How much land do you need to be self sufficient? Again inspired by Red State Green’s recents posts I decided to do some research on my own. Prior to this, in a comment on “A matter of national security”, I used some somewhat high output figures I found on another site that basically said about 0.11 of an acre would be all that is required for a family of four. I decided to find some better numbers and also instead of just going by 2000lbs of food per year per preson, use the recommended portions of the CanadaFood Guide.
Assuming everyone followed Canada’s food guide, and using chicken for meat and dairy alternatives and/or trading or somehow offsetting the cost of purchasing some of the food, this is how I see it breaking down (weights of food taken from http://www.stambaughfamily.com/equiv_1.html):
Food Guide per adult male:
10 servings (1/2cup) of vegatables and fruit. Lets say your servings are 1 cup of tomato, 1 cup of spinach, 1 cup of carrot, 1 cup of cabbage and 1 cup of potato. That corresponds 74kg of tomato, 50kg of spinach, 55kg of carrot, 110kg of cabbage, and 83kg of potato per year.
8 servings of grain products. Lets use 4 servings of oats and the equivalent in flour of four servings of bread. That corresponds to 21kg of oats and 20kg of wheat flour per year.
2 servings of dairy. Lets assume soy drink, 1 cup ea. or approx. 23kg of soya beans per year.
3 servings of meat and alternatives. Let’s use chicken for all three (75g ea.) That’s 82kg per year.
More after the fold.
These calculations when applied to food guide amounts for an adult female and two 9-13 yo children result in:
222kg of tomato
150kg of spinach
165kg of carrots
330kg of cabbage
249kg of potato
71kg of oats
68kg of wheat
138kg of soya
246kg of chicken
Outputs per acre for these crops, taken from various sources and hopelessly approximate (there are no authoratative datasets that I can find but I mostly used the following site: http://www.gardensofeden.org/04%20Crop%20Yield%20Verification.htm), shape up to the following space requirement for our fictional family:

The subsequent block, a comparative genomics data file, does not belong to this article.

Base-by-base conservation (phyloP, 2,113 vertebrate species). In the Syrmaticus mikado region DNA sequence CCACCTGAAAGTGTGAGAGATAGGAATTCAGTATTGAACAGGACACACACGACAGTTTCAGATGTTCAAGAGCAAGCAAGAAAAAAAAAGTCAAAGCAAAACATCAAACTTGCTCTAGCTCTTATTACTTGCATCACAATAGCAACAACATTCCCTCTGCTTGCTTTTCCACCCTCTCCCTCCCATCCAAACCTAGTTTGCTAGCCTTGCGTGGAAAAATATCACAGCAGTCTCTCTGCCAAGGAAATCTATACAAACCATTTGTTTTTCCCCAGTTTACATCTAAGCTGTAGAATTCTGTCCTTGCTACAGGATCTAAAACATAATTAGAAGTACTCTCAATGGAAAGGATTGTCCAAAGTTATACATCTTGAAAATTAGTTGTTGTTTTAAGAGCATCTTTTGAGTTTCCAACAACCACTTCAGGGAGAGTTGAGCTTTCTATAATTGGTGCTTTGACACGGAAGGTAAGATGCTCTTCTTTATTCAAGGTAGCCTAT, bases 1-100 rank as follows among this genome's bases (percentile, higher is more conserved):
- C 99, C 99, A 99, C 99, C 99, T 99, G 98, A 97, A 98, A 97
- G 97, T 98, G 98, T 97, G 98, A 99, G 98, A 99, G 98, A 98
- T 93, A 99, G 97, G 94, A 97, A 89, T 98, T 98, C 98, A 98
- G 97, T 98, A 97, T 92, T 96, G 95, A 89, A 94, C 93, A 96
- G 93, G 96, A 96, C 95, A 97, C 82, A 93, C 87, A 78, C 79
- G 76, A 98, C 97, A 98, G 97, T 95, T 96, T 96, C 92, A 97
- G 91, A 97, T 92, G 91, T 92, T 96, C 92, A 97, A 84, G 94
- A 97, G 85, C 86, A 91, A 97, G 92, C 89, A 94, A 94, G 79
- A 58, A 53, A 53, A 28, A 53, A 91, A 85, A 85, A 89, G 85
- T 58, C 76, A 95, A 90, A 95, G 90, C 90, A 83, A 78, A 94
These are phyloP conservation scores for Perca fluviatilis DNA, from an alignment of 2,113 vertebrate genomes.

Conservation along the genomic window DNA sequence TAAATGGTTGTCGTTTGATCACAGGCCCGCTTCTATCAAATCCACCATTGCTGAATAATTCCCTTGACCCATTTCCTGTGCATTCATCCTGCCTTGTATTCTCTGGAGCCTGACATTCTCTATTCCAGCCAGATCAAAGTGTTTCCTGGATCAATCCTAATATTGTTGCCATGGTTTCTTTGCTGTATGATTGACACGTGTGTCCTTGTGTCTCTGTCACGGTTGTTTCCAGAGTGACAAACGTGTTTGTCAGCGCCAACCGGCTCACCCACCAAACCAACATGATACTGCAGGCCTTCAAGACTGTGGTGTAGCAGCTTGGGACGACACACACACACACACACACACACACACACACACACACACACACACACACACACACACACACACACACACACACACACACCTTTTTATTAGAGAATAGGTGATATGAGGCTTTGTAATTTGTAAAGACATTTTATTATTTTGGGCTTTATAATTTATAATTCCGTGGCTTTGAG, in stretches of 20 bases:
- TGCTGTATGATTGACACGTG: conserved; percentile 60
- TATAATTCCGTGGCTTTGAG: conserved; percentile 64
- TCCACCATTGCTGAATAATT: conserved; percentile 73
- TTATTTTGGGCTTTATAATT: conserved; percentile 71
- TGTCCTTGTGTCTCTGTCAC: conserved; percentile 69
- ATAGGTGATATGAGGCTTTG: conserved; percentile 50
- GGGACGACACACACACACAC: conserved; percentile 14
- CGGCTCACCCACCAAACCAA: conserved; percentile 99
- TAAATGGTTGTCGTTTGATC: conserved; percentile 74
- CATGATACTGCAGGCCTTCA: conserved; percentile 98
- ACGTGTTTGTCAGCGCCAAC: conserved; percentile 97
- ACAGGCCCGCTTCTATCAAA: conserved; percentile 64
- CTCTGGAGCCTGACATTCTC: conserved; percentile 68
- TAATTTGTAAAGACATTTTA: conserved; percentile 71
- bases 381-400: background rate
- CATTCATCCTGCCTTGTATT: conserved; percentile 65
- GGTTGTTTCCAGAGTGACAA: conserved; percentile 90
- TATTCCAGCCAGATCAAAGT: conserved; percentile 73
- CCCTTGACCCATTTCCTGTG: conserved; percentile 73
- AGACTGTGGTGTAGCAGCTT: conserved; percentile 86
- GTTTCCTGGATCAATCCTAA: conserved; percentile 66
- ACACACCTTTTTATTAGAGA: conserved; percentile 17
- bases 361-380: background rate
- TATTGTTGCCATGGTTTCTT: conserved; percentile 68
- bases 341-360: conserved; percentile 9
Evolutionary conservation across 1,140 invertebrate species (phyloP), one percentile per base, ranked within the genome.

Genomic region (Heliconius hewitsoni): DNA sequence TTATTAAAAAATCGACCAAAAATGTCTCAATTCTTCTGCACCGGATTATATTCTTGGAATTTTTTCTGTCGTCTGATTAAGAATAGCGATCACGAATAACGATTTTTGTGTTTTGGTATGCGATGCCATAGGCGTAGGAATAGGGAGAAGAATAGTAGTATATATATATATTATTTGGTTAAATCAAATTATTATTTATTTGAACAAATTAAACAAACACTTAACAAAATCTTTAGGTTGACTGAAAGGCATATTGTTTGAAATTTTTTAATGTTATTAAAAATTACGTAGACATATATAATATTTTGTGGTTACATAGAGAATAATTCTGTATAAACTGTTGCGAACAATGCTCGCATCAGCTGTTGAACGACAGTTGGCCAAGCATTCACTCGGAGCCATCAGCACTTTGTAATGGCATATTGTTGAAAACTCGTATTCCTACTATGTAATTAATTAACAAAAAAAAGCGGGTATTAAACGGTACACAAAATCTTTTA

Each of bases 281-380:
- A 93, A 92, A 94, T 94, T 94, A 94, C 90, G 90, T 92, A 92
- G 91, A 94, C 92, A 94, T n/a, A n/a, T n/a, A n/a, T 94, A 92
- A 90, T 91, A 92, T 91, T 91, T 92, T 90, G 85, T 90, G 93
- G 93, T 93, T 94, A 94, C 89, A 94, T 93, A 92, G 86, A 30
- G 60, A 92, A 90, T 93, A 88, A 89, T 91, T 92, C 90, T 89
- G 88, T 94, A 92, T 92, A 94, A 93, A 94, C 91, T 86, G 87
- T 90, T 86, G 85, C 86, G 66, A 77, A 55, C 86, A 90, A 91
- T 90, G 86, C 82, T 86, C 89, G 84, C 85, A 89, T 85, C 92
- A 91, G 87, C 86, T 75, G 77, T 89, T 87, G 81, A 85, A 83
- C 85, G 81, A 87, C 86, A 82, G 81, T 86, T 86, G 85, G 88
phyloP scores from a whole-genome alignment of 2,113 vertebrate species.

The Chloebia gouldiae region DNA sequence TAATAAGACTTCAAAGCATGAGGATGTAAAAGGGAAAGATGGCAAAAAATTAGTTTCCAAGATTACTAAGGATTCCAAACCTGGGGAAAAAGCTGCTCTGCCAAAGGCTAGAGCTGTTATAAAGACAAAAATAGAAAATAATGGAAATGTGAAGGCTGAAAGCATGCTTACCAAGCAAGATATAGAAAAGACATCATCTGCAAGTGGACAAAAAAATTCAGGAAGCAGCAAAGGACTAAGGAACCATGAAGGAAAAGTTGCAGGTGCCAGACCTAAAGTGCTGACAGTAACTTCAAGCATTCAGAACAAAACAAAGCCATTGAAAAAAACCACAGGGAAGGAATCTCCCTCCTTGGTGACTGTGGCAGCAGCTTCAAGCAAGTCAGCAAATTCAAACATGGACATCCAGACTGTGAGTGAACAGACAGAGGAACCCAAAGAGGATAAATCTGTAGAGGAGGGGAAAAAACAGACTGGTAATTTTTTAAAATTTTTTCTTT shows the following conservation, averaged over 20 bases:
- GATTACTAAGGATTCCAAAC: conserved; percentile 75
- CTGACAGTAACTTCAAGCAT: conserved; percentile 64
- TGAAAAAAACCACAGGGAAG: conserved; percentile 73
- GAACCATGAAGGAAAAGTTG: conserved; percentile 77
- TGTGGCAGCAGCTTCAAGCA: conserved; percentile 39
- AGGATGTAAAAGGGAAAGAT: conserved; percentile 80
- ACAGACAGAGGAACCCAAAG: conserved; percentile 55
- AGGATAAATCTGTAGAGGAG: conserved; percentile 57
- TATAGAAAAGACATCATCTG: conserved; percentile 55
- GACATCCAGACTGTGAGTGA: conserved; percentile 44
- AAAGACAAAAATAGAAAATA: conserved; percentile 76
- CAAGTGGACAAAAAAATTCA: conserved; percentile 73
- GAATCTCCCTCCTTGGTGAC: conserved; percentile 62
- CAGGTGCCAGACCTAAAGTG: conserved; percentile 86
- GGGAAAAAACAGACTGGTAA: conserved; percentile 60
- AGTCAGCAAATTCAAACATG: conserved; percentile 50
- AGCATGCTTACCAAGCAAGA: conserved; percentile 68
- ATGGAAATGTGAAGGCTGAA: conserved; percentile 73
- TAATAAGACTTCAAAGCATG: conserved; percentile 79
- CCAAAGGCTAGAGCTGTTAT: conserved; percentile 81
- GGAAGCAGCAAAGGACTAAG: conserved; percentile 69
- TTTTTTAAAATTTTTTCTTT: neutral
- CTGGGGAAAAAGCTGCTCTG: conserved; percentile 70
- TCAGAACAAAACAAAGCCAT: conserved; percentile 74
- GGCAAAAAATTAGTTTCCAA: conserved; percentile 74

0.044 acre for tomato
0.030 acre for spinach
0.019 acre for carrots
0.053 acre for cabbage
0.036 acre for potato
0.070 acre for oats
0.024 acre for wheat
0.145 acre for soya
0.006 acre for chickens (minimum, not free range and not counting space for growing feed, if required)
That equals 0.427 acres, not too bad, about 0.1 acres per person. Of course, it doesn’t make sense to try and grow EVERY part of your diet your self, the 0.145 acres for soya for milk alternative is a little excessive and trading with a local dairy farmer might make more sense. Without the soya and say doubling the chicken as a trade for the milk, you get 0.288 acres! The space required to grow feed for your chickens, might increase the total to about 1/3 of an acre, but using even a small portion of your land to produce a more valuable commodity like say more tomotoes could easily cover the costs of buying feed from another grower. This does not count feeding table scraps peeling to you chickens which they love and reduced the need for grain feed.
So it seems by this simplistic exercise that a maximum of 1/2 an acre should give you everything you need to be self sufficient food wise. Of course, there may be higher yield crops out there and this does not take into consideration mixed gardening which can increase output per acre as some crops can use the same piece of land during different times of year. Nor does it take into account the possibility of using permaculture and greenhouse techniques to boost productivity.
Realistically, a family of four growing just their vegetables on about 1/4 acre (about a 100′x100′ plot) would be a huge amount of their food supply and quite manageable if you were willing to put in the work! Of course city dwellers and some suburban homes may not have a 100×100 plot to work with, but those of us who do should be taking advantage of our resources. From a cost standpoint the food costs for these veggies (using Strong’s Market prices):
222kg of tomato $483.96 + taxes
150kg of spinach $1584.80 + taxes
165kg of carrots $178.20 + taxes
330kg of cabbage $283.80 + taxes
249kg of potato $323.70 + taxes
For a grand total of $2,854.46 + taxes, I don’t know about you but for a few hours (or more) a week and the cost of a few packets of seed and tools, I’d say it’s a pretty good return.